The Bin Ladens by Steve Coll
An Arabian Family in the American Century

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Synopsis

The rise and rise of the Bin Laden family is one of the great stories of the twentieth century; its repercussions have already deeply marked the twenty-first. Until now, however, it is a story that has never been fully told, as the Bin Ladens have successfully fended off attempts to understand the family circles from which Osama sprang. In this the family has been abetted by the kingdom it calls home, Saudi Arabia, one of the most closed societies on earth.

Steve Coll’s The Bin Ladens: An Arabian Family in the American Century is the groundbreaking history of a family and its fortune. It chronicles a young illiterate Yemeni bricklayer, Mohamed Bin Laden, who went to the new, oil-rich country of Saudi Arabia and quickly became a vital figure in its development, building great mosques and highways and making himself and many of his children millionaires. It is also a story of the Saudi royal family, whom the Bin Ladens served loyally and without whose capricious favor they would have been nothing. And it is a story of tensions and contradictions in a country founded on extreme religious purity, which then became awash in oil money and dazzled by the temptations of the West. In only two generations the Bin Ladens moved from a famine-stricken desert canyon to luxury jets, yachts, and private compounds around the world, even going into business with Hollywood celebrities. These religious and cultural gyrations resulted in everything from enthusiasm for America—exemplified by Osama’s free-living pilot brother Salem—to an overwhelming determination to destroy it.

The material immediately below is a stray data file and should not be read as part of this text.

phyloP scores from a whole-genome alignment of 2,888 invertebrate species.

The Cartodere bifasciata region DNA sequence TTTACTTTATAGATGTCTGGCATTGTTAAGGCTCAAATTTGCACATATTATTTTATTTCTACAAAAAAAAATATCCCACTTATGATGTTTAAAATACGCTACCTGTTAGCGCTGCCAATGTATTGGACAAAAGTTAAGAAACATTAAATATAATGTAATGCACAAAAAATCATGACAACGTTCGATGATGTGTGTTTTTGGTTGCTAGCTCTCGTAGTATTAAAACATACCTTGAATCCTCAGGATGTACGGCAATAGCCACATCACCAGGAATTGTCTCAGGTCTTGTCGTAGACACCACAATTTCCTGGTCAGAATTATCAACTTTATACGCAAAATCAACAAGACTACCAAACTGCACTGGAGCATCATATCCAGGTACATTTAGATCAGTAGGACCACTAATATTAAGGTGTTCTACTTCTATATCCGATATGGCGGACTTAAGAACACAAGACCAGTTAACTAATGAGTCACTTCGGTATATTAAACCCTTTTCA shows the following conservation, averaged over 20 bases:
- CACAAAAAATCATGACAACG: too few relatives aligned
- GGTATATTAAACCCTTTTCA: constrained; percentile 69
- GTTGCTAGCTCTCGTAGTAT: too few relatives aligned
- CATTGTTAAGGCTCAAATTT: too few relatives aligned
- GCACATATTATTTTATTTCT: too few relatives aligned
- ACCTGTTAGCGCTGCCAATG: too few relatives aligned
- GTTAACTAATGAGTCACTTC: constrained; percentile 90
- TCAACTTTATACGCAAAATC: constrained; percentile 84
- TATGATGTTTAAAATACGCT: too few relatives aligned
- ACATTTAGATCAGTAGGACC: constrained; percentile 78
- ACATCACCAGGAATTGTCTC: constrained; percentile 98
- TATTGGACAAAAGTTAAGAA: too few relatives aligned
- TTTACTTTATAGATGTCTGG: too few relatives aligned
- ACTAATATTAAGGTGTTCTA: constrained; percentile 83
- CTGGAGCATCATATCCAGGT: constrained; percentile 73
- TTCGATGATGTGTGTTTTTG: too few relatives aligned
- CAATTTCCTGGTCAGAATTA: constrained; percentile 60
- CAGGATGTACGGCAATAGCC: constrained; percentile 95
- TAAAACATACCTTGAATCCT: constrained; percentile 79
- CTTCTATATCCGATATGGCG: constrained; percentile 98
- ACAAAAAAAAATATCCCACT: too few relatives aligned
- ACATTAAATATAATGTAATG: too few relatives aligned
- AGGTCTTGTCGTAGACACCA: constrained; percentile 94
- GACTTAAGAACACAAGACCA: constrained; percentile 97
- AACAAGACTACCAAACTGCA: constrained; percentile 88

The Bin Ladens is a meticulously researched, colorful, shocking, entertaining, and disturbing narrative of global integration and its limitations. It encapsulates the unsettling contradictions of globalization in the story of a single family who has used money, mobility, and technology to dramatically varied ends.

 

About Steve Coll

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STEVE COLL is most recently the author of the New York Times bestseller The Bin Ladens. He is the president of the New America Foundation, a nonpartisan public policy institute headquartered in Washington, D.C., and a staff writer for The New Yorker. Previously he worked for twenty years at The Washington Post, where he received a Pulitzer Prize for explanatory journalism in 1990. He is the author of six other books, including the Pulitzer Prize-winning bestseller Ghost Wars. He lives in Washington and New York.
 
Published April 1, 2008 by Penguin Books. 707 pages
Genres: Biographies & Memoirs, Business & Economics, History, Political & Social Sciences, Travel, Education & Reference. Non-fiction

Unrated Critic Reviews for The Bin Ladens

Kirkus Reviews

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Salem Bin Laden loved American pop music and films.

Mar 15 2008 | Read Full Review of The Bin Ladens: An Arabian Fa...

The New York Times

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Mr. Coll writes that when the Saudi royal family agreed in the summer of 1990 to the arrival of American troops in response to Iraq’s invasion of Kuwait, Mr. bin Laden “offered no public dissent” at the time, but “moved quickly with the rest of his family to protect his personal fortune against t...